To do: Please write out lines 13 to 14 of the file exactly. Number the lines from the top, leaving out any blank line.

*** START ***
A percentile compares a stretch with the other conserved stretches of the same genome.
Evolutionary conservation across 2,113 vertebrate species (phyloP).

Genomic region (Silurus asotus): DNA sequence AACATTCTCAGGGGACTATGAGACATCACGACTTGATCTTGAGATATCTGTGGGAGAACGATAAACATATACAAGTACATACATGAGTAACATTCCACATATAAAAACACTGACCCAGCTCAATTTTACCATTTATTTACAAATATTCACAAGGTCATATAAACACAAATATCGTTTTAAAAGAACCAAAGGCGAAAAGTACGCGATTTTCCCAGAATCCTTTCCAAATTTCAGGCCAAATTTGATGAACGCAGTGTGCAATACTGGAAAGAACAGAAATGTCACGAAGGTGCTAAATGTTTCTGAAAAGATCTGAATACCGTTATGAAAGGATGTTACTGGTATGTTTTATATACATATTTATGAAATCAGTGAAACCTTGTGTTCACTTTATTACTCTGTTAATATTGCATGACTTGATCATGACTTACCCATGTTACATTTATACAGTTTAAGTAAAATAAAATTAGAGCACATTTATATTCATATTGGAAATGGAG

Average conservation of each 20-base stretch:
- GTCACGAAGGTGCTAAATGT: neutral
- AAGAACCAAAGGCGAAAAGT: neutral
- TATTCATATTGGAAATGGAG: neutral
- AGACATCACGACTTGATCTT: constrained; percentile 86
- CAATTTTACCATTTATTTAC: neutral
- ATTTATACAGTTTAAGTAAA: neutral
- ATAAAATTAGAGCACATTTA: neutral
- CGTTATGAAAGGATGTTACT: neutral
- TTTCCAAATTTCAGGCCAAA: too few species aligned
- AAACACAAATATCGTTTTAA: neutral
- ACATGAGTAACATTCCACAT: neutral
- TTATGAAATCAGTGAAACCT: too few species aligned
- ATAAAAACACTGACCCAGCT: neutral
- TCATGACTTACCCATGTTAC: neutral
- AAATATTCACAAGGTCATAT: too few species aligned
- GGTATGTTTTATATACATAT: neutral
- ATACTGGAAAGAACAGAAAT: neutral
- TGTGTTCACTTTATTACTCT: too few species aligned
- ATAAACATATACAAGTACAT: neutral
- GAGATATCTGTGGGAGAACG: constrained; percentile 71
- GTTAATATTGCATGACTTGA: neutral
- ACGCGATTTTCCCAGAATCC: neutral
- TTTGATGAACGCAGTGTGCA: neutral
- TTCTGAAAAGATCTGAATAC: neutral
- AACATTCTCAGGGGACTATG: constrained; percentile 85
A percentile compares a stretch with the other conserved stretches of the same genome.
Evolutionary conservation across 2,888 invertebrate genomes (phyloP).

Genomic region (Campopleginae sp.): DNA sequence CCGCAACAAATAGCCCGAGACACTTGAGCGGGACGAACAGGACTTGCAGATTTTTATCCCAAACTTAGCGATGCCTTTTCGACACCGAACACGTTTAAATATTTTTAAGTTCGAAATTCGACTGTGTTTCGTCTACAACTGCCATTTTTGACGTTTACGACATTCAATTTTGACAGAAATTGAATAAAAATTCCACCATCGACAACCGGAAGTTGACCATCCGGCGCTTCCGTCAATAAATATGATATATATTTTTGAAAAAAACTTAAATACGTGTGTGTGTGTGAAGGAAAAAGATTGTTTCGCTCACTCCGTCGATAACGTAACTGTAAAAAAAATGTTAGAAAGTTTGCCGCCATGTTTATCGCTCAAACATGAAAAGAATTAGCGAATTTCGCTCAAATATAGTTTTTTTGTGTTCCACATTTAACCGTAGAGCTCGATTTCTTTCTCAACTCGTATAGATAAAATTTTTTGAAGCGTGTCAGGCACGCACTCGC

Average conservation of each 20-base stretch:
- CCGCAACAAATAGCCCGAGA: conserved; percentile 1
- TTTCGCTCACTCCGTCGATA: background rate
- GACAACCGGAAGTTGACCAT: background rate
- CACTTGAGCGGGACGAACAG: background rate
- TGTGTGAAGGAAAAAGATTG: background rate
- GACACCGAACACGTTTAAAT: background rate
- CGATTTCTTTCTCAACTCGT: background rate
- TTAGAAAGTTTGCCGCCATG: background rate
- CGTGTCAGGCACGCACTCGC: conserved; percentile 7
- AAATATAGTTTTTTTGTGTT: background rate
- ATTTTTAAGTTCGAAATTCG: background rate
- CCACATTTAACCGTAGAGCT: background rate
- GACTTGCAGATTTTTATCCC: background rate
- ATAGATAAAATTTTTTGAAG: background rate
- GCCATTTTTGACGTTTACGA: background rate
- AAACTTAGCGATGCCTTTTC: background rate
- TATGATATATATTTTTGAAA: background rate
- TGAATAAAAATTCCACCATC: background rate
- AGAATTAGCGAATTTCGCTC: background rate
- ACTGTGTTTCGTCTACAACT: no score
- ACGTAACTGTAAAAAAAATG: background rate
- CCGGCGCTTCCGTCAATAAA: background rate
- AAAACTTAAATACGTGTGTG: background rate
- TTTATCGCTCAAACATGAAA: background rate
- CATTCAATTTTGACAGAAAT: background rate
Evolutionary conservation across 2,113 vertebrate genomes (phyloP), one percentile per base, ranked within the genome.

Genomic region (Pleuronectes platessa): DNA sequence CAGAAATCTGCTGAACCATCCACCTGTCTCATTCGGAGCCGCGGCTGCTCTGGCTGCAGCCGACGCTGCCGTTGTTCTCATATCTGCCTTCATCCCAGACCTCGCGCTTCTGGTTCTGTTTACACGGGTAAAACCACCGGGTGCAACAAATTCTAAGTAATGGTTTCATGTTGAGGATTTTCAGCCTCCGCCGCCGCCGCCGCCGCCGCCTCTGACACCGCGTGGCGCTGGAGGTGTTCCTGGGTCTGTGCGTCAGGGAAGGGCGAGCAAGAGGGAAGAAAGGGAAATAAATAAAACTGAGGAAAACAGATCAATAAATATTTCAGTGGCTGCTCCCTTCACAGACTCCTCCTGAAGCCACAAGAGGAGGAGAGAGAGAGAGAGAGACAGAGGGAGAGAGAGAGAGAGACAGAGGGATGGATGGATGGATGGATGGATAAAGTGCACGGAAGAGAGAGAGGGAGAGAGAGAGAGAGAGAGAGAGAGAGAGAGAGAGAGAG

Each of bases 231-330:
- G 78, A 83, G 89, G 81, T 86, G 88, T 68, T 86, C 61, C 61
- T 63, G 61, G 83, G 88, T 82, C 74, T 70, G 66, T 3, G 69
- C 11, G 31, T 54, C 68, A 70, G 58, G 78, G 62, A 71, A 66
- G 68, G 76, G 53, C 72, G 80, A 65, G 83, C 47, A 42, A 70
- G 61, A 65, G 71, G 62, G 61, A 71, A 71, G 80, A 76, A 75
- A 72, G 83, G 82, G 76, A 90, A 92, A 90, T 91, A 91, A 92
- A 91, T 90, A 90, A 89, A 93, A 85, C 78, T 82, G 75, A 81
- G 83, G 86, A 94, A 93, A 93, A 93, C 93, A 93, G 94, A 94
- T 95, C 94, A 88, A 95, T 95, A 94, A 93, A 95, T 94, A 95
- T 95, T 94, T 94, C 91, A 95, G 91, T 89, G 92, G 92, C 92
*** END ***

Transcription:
- TTTCCAAATTTCAGGCCAAA: too few species aligned
- AAACACAAATATCGTTTTAA: neutral